Monday morning I told crews at the ambulance house that, "Someday Nathaniel will have a very two-year-old moment, probably when he is mad at me or wants to get a reaction, and he will pull his trach tube out." At 6: 31 Monday night, he proved me right.
Rich, Peter, Nathaniel, and I went for a walk after dinner and were returning home, coming up the sidewalk between our front door and the street. Peter was ahead of the stroller; Rich and I behind it. Peter looked at Nathaniel playing with his Lightning McQueen matchbox car, then turned to unlock the door. Two hands were on the stroller tray playing with a car. Not angry. Not having a temper tantrum. Nathaniel was waiting happily with a smile on his face. Peter turned the key, pushed the door open, turned back towards Nathaniel and yelled, "He pulled his trach out!"
That fast. Not to make Mom mad. Not to get attention. He put his finger up by his trach, perhaps to itch his neck, hooked his trach tube and it was out.
He was blue in the time it took Rich to undo the waist belt and get him out of the stroller.
He vomited as Rich laid him on the floor. Vomit flowed down his chin and filled his trach stoma.
Peter got the ambu bag. Rich removed the old trach ties hanging from his neck. I got our spare trach that is taped to the wall near his crib. Nathaniel clawed at my arms and hands desperate for help, but unable to know how to make things easier on us. I got a trach in and took over bagging. Rich suctioned and connected a pulse oximeter. Peter called 911. Nathaniel's oxygen levels were not responding quickly.
One loses track of time in moments like these. I hear myself saying, "Deep breaths, son. Take deep breaths. You are going to be ok. Take deep breaths." His eyes were locked on mine as if trust would make the mucus and formula blocking his airway disappear and it become easier to breathe.
Suddenly first responders were there beside me on the floor in my hallway bent over my baby. Firemen. "You will be the first ones to Nathaniel's house," Tricia had told them at training last month. "He lives right around the corner from you."
We moved Nathaniel so more people could get around him to help. I asked for oxygen and trach ties and suctioning and for someone to hold down his arm that continued to want to grab for my hand holding the trach in his vomit slimy throat. Someone asked for more light. I have no idea if it was family or first responders answering the requests, but hands moved together like they were coming from one body. Like we had trained for this moment.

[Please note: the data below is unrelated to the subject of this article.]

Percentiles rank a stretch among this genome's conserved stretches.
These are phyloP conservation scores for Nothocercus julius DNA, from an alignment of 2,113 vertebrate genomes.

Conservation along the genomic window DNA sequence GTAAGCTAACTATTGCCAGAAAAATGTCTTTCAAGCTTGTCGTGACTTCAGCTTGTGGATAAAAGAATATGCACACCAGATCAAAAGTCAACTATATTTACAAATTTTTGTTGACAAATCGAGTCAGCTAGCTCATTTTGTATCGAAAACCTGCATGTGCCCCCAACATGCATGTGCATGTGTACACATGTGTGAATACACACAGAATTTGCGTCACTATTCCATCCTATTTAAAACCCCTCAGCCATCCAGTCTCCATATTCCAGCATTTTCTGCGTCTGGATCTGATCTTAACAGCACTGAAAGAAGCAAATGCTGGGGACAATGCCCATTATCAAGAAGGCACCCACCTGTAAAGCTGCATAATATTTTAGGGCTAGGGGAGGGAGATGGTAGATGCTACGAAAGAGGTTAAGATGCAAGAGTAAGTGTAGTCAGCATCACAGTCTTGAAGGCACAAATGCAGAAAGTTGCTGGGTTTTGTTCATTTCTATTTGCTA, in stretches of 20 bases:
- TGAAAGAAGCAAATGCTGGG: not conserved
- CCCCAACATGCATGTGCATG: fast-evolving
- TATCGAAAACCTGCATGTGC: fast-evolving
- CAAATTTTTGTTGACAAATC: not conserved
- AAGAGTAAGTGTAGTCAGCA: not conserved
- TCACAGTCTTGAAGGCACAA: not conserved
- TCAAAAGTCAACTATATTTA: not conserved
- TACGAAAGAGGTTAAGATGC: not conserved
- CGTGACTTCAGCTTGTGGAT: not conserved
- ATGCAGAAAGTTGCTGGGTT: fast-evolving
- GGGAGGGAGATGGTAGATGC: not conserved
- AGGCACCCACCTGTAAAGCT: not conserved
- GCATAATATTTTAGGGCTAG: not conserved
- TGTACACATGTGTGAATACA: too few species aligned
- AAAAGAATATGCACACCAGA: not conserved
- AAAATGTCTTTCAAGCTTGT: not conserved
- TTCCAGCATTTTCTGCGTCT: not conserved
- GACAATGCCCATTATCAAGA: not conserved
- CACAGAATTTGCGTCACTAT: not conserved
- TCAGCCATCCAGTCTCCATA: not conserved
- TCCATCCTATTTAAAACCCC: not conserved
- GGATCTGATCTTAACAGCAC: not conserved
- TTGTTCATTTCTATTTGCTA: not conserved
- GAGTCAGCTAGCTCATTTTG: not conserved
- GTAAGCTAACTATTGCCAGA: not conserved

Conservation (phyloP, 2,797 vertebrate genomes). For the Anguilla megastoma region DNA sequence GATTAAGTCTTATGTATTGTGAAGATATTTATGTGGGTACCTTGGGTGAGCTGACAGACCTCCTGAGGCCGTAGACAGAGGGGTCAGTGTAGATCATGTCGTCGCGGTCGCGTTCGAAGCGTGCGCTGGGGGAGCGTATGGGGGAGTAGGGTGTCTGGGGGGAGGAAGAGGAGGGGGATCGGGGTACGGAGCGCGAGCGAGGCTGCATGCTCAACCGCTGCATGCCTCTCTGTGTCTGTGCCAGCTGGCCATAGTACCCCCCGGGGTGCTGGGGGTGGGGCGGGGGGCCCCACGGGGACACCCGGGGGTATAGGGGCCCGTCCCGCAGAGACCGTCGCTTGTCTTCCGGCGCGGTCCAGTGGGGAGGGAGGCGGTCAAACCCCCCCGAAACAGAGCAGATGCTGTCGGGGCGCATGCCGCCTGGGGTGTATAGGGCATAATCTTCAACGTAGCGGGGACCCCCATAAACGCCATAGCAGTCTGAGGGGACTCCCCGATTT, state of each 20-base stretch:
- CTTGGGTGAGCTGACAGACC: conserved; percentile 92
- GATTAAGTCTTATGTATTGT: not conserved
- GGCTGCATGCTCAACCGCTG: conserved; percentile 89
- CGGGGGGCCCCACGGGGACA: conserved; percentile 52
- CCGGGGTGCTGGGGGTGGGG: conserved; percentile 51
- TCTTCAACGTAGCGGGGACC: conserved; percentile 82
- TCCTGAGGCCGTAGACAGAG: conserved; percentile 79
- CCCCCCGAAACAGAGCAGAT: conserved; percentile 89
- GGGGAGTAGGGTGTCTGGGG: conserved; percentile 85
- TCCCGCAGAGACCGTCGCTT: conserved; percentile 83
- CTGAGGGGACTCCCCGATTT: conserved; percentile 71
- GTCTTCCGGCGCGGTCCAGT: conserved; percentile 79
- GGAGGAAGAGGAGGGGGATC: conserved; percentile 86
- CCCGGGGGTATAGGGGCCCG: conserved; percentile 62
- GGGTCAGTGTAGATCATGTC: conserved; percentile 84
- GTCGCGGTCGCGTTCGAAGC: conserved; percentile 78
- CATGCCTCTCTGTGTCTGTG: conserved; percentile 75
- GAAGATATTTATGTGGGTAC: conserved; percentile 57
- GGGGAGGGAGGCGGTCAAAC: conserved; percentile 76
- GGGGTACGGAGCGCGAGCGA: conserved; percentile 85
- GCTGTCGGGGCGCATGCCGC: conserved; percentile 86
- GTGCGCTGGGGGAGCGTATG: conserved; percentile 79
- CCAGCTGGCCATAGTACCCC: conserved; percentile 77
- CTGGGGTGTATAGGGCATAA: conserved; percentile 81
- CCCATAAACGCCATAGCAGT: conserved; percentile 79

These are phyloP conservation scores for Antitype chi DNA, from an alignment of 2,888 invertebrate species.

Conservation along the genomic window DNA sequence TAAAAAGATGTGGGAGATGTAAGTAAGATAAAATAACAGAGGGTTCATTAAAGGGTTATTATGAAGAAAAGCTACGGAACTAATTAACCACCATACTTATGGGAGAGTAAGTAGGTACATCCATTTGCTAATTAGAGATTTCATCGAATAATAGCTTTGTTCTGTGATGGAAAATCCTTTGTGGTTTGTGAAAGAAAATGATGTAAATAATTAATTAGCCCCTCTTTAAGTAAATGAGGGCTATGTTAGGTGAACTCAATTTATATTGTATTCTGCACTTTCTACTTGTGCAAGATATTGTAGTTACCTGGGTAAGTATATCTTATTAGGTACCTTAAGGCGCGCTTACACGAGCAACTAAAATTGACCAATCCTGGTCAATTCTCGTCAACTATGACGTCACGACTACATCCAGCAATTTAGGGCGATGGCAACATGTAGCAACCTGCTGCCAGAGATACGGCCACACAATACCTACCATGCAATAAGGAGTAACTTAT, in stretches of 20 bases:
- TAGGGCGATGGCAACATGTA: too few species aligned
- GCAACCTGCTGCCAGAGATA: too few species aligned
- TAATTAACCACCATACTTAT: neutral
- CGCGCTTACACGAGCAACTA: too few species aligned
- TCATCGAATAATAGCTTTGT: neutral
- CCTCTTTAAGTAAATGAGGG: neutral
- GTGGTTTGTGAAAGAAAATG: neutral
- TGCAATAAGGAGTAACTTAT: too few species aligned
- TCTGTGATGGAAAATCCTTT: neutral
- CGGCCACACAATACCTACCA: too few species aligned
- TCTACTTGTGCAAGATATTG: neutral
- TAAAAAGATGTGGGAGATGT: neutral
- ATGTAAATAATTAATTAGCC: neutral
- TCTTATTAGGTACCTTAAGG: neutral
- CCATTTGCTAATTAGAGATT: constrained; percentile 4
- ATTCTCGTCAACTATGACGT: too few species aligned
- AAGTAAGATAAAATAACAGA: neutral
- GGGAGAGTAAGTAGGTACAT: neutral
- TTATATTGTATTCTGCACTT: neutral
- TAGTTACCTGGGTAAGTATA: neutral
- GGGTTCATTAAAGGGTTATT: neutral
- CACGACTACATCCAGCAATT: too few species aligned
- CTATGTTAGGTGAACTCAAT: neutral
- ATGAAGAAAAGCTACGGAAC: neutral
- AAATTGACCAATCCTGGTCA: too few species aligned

Nikki appeared at my left. Steve was over her shoulder. Paramedics and firemen who were not just answering a call but whose names I knew. Whose faces I knew. Paramedics and firemen who over the last months have invested time and energy into learning about Nathaniel, watching our routine trach changes, and asking questions about how to help us in an emergency. First responders who just that morning laughed with me that someday he would be very two and pull out his trach. First responders who have Nathaniel's address not only written on a paper in the truck, but on their hearts and knew before dispatch said STAR 10 that the call was our house.
God saved my son's life again Monday night. Not only in the moment of emergency, but in the months leading up to May 11th. He goes before Nathaniel. He placed the idea of the STARS program on someone's heart. He opened the door for first meetings, and training sessions, and for opportunity to build relationship. Because God works through people to bring life to a gasping frantic world. I cried for a fleeting moment when the fireman to my right said, "How about you give Nathaniel to Nikki and let me help you up?" I wanted to let it explode because this was all too much for one day. Training paramedics in the morning and telling my husband and son about it on a walk, and working with all of them to save a two year old that evening. All too much. For a moment I let Nathaniel go and I cried.
And then Nathaniel reached out his arms to me and I swallowed the sob, took him back from Nikki and carried him to the ambulance.
Nathaniel is home sleeping in his bed as I write. He charmed all the emergency room doctors and his favorite ENT and her resident. He coughed up enough vomit that everyone felt comfortable sending him back home. He is a strong boy. We will watch him closely for signs of aspiration pneumonia. I hear him coughing now on the other side of the wall and doubt I will sleep soon. The night nurse has questions about suctioning and O2. It is okay that she needs me. Because more than I need sleep, I need space to be weak. Space to remind myself of God's faithfulness. Space before Nathaniel wakes and needs his mommy again.
Before he is very much a two year-old and pulls out his trach again.